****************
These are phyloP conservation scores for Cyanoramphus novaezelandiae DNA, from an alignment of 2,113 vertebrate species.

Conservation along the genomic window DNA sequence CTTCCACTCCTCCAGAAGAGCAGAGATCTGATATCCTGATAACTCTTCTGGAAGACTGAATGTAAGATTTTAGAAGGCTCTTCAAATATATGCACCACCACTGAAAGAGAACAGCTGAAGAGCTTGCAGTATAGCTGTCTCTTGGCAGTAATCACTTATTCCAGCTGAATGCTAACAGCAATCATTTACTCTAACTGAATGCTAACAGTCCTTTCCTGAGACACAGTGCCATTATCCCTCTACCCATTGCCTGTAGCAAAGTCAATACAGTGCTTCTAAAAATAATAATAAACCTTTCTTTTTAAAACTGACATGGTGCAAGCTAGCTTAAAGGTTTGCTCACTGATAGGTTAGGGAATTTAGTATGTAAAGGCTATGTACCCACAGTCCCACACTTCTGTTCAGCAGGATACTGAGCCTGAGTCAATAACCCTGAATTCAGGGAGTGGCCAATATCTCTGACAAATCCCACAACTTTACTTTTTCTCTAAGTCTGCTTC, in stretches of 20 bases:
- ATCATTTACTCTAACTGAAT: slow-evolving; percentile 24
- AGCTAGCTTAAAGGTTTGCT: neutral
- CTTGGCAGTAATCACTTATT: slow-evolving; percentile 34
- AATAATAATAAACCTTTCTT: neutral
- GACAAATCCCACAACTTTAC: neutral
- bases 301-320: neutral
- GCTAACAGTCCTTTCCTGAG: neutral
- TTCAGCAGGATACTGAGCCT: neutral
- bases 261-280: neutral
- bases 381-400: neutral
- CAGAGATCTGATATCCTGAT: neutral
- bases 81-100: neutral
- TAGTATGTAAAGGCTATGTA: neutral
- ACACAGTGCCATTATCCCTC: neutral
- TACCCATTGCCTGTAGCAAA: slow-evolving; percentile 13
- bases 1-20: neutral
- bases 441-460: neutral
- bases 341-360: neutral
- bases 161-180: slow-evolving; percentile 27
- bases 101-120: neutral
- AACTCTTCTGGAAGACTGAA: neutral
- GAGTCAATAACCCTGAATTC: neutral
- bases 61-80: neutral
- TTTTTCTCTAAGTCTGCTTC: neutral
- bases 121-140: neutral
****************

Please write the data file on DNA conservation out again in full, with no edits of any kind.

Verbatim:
These are phyloP conservation scores for Cyanoramphus novaezelandiae DNA, from an alignment of 2,113 vertebrate species.

Conservation along the genomic window DNA sequence CTTCCACTCCTCCAGAAGAGCAGAGATCTGATATCCTGATAACTCTTCTGGAAGACTGAATGTAAGATTTTAGAAGGCTCTTCAAATATATGCACCACCACTGAAAGAGAACAGCTGAAGAGCTTGCAGTATAGCTGTCTCTTGGCAGTAATCACTTATTCCAGCTGAATGCTAACAGCAATCATTTACTCTAACTGAATGCTAACAGTCCTTTCCTGAGACACAGTGCCATTATCCCTCTACCCATTGCCTGTAGCAAAGTCAATACAGTGCTTCTAAAAATAATAATAAACCTTTCTTTTTAAAACTGACATGGTGCAAGCTAGCTTAAAGGTTTGCTCACTGATAGGTTAGGGAATTTAGTATGTAAAGGCTATGTACCCACAGTCCCACACTTCTGTTCAGCAGGATACTGAGCCTGAGTCAATAACCCTGAATTCAGGGAGTGGCCAATATCTCTGACAAATCCCACAACTTTACTTTTTCTCTAAGTCTGCTTC, in stretches of 20 bases:
- ATCATTTACTCTAACTGAAT: slow-evolving; percentile 24
- AGCTAGCTTAAAGGTTTGCT: neutral
- CTTGGCAGTAATCACTTATT: slow-evolving; percentile 34
- AATAATAATAAACCTTTCTT: neutral
- GACAAATCCCACAACTTTAC: neutral
- bases 301-320: neutral
- GCTAACAGTCCTTTCCTGAG: neutral
- TTCAGCAGGATACTGAGCCT: neutral
- bases 261-280: neutral
- bases 381-400: neutral
- CAGAGATCTGATATCCTGAT: neutral
- bases 81-100: neutral
- TAGTATGTAAAGGCTATGTA: neutral
- ACACAGTGCCATTATCCCTC: neutral
- TACCCATTGCCTGTAGCAAA: slow-evolving; percentile 13
- bases 1-20: neutral
- bases 441-460: neutral
- bases 341-360: neutral
- bases 161-180: slow-evolving; percentile 27
- bases 101-120: neutral
- AACTCTTCTGGAAGACTGAA: neutral
- GAGTCAATAACCCTGAATTC: neutral
- bases 61-80: neutral
- TTTTTCTCTAAGTCTGCTTC: neutral
- bases 121-140: neutral